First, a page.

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CPS 2024 Budget to Invest $3.9 million in Whole School Safety Plans

As a result of an unprecedented parent and student-led partnership with Chicago Public Schools, the Board of Education on Wednesday approved a $3.9 million allocation to support community-centered and holistic safety solutions in the 39 schools that have reduced or eliminated their reliance on school resource officers. A collaboration with community partners will implement safety programming and staff as part of the District’s comprehensive Whole School Safety Plan.

“The Whole School Safety Planning Process aims to remind everyone that safety is not just about physical safety, but also the emotional safety and relational trust that we absolutely must promote inside of our schools,” said Jadine Chou, CPS Chief of Safety and Security. “We are grateful for the collaboration with our trusted community partners as we work to support the safety and well being of our students and staff.”

During the past three years, the District’s Whole School Safety steering committee, composed of community-led groups, has worked with individual high schools to deepen their engagement with students, parents, staff and the community on issues of school safety and well being. As part of the Whole School Safety process, these schools have considered how to improve or replace the school resource officer programs. Most recently, the Local School Council at Marshall Metro High School voted to remove its one remaining school resource officer and Austin College & Career Academy High School’s LSC voted to move from two SROs to one SRO.

The funding that would have been used on the SROs at those schools will be invested in staffing and programming that supports the climate and culture for students and staff. New staffing positions may include, for example, a climate and culture coordinator, youth intervention specialist or school social-service assistant, dedicated to developing positive supportive relationships and resources that enhance student and staff safety and well being. New programming may emphasize social-emotional learning and include professional development with community-based organizations.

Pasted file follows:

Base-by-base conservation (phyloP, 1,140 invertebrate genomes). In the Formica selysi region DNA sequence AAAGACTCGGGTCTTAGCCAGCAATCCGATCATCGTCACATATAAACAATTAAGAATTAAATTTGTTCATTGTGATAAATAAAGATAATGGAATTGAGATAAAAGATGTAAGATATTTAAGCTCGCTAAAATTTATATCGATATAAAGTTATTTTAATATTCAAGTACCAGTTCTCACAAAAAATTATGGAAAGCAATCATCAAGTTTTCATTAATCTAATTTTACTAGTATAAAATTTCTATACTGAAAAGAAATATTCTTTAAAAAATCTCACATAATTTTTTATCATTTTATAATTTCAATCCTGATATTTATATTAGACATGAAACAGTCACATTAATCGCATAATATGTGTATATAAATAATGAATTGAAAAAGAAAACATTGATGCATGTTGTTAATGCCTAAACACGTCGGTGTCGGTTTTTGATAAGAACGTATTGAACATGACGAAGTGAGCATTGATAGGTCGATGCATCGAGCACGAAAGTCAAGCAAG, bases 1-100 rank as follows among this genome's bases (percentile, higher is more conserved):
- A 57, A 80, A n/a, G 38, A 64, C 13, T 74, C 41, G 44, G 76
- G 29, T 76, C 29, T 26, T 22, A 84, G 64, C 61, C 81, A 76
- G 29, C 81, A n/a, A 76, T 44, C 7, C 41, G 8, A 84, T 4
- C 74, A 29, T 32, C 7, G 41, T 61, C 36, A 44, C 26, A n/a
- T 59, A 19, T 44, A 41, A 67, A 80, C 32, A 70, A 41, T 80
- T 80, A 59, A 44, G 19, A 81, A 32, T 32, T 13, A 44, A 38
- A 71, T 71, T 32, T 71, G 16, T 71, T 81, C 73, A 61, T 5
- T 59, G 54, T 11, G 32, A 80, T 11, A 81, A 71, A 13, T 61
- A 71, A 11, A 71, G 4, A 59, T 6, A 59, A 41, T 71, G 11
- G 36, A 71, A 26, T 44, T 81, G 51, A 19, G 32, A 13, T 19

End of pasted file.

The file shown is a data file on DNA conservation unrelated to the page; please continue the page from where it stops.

“A safe school is a place that gives students a chance to learn in all the ways that they may need,” said Natalya Miner, a junior at William Howard Taft High School. “A safe school also means teachers have freedom to be creative and innovative and administrators are present and available, engaging deeply and often with students.”

In 2020, 53 of the 152 CPS high schools had the SRO program. Since then, local school councils at the majority of those 53 schools have taken action to reduce or eliminate their SRO program, leaving 40 schools with SROs as of the 2022-23 school year. The remaining schools with a SRO program vote annually on their Whole School Safety Plans with decisions for the 2023-24 school year as follows:

  • 23 schools voted to keep one SRO
  • 16 schools voted to keep both SROs
  • One school voted to remove both SROs

In the 2023-24 school year, the district will have 39 high schools employing 57 school-based school resource officers. This represents a 47 percent reduction in the number of SROs, down from 53 high schools with 108 SROs in 2020. By continuing on the path beyond SRO programs, the district is championing the nation in efforts to reimagine systems of safety within public schools.

Individuals and organizations interested in joining the District-wide Whole School Safety Plan Steering Committee in support of the implementation of the CPS Whole School Safety Plan approach, can contact Kevin Lilly via email at [email protected].

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